Chapman, L P, Epton, M J, Buckingham, J C, Morris, J F and Christian, H C. Evidence for a role of the adenosine 5′-triphosphate-binding cassette transporter A1 in the externalization of annexin I from pituitary folliculo-stellate cells. Endocrinology 2003, 144: 1062–1073
Flieger, O, Engling, A, Bucala, R, Lue, H, Nickel, W and Bernhagen, J. Regulated secretion of macrophage migration inhibitory factor is mediated by a non-classical pathway involving an ABC transporter. FEBS Lett 2003, 551: 78–86
Schafer, T, Zentgraf, H, Zehe, C, Brugger, B, Bernhagen, J and Nickel, W. Unconventional protein secretion: direct translocation of fibroblast growth factor 2 across the plasma membrane of mammalian cells. J Biol Chem 2003, 279: 6244–6251
Oliani, S M, Damazo, A S and Perretti, M. Annexin 1 localisation in tissue eosinophils as detected by electron microscopy. Med Inflamm 2002, 11: 287–292
Qu, Z, Kayton, R J, Ahmadi, P, Liebler, J M, Powers, M R, Planck, S R and Rosenbaum, J T. Ultrastructural immunolocalization of basic fibroblast growth factor in mast cell secretory granules. Morphological evidence for bfgf release through degranulation. J Histochem Cytochem 1998, 46: 1119–1128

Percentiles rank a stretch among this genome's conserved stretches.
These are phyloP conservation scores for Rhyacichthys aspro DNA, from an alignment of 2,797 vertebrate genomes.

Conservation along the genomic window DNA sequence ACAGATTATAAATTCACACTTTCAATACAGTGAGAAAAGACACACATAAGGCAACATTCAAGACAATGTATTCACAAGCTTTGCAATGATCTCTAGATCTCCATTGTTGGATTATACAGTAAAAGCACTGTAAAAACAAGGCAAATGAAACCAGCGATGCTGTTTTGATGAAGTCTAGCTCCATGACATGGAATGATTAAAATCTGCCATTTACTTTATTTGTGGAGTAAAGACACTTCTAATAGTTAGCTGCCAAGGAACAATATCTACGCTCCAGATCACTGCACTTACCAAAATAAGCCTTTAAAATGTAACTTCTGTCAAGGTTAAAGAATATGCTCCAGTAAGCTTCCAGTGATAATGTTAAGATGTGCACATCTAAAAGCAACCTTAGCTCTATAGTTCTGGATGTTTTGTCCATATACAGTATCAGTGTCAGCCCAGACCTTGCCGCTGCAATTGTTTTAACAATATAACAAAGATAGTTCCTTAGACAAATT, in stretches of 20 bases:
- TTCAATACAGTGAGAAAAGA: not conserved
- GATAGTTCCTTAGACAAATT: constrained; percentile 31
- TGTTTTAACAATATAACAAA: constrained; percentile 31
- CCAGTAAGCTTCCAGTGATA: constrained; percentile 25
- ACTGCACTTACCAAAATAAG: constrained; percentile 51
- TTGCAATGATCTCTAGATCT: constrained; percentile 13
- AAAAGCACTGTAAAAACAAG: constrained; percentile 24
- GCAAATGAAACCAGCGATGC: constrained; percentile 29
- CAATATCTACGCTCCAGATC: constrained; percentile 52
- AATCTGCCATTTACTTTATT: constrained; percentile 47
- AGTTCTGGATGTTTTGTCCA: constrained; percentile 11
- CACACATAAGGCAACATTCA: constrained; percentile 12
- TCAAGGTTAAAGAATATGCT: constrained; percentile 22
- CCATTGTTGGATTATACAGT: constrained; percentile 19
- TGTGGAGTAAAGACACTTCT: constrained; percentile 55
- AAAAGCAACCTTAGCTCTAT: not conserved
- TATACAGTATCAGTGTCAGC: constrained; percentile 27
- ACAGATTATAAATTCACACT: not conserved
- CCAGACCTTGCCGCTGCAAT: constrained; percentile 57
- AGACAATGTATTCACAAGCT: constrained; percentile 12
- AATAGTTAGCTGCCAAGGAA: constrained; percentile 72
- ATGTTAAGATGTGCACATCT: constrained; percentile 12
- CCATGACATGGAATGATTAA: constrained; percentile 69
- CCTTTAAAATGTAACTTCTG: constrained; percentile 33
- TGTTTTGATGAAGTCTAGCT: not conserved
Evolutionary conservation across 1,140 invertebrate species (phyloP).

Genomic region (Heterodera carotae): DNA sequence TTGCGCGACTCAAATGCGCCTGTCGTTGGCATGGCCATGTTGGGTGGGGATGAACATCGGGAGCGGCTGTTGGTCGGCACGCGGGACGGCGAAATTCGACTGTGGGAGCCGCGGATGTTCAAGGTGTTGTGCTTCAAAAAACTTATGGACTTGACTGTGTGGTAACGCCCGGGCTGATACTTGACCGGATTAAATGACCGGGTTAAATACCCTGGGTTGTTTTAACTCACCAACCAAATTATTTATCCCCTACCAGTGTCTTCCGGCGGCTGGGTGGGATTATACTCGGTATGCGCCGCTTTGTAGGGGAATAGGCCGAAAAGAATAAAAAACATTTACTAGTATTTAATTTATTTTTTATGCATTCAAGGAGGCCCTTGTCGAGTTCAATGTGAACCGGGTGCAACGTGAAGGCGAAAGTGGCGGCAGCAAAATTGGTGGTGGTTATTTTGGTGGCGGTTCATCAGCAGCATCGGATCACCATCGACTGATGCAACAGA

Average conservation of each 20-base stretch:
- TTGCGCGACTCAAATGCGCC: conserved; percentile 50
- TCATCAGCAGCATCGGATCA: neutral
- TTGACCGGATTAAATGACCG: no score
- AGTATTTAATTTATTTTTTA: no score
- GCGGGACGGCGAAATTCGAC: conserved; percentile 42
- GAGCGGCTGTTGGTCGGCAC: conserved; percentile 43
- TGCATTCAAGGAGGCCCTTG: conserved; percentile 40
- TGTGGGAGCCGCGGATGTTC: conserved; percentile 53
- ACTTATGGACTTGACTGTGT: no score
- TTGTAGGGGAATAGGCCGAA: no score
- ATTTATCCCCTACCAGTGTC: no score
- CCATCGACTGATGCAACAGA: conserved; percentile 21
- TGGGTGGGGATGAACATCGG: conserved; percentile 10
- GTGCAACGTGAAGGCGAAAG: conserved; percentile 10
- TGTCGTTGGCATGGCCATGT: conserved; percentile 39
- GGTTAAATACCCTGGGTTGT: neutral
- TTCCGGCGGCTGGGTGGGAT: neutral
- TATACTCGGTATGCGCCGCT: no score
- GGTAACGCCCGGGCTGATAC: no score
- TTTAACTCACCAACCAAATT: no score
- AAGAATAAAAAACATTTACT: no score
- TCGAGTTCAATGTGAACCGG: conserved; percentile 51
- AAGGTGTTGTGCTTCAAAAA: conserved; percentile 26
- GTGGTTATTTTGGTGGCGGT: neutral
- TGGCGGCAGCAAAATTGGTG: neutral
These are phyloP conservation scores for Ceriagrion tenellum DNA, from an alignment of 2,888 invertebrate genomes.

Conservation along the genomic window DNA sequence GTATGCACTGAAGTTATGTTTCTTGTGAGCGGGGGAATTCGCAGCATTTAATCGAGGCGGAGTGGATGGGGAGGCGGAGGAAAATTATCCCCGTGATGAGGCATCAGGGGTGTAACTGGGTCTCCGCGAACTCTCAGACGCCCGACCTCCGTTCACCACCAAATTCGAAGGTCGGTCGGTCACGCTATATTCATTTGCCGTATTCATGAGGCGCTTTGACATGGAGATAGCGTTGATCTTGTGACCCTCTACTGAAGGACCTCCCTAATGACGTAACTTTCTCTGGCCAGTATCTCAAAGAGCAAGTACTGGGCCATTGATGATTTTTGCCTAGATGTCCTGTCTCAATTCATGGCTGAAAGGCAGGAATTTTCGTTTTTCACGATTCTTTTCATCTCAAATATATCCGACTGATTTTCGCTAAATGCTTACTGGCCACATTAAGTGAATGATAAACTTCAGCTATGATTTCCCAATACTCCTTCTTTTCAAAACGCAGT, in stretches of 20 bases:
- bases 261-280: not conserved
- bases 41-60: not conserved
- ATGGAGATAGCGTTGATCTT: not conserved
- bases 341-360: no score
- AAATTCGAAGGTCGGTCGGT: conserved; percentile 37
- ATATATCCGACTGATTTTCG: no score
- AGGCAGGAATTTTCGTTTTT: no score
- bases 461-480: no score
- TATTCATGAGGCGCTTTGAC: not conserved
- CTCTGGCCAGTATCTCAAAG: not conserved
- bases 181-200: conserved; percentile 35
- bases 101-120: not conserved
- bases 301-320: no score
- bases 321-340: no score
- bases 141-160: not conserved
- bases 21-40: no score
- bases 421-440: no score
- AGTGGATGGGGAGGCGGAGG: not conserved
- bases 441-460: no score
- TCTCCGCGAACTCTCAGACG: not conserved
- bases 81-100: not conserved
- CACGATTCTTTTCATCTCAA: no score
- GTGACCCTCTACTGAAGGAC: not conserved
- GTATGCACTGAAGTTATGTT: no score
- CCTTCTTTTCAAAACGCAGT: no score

Nishino, T, Bernhagen, J, Shiiki, H, Calandra, T, Dohi, K and Bucala, R. Localization of macrophage migration inhibitory factor (MIF) to secretory granules within the corticotrophic and thyrotrophic cells of the pituitary gland. Mol Med 1995, 1: 781–788
Joliot, A, Maizel, A, Rosenberg, D, Trembleau, A, Dupas, S, Volovitch, M and Prochiantz, A. Identification of a signal sequence necessary for the unconventional secretion of Engrailed homeoprotein. Cur Biol 1998, 8: 856–863
Gardella, S, Andrei, C, Ferrera, D, Lotti, L V, Torrisi, M R, Bianchi, M E and Rubartelli, A. The nuclear protein HMGB1 is secreted by monocytes via a non-classical, vesicle-mediated secretory pathway. EMBO Rep 2002, 3: 995–1001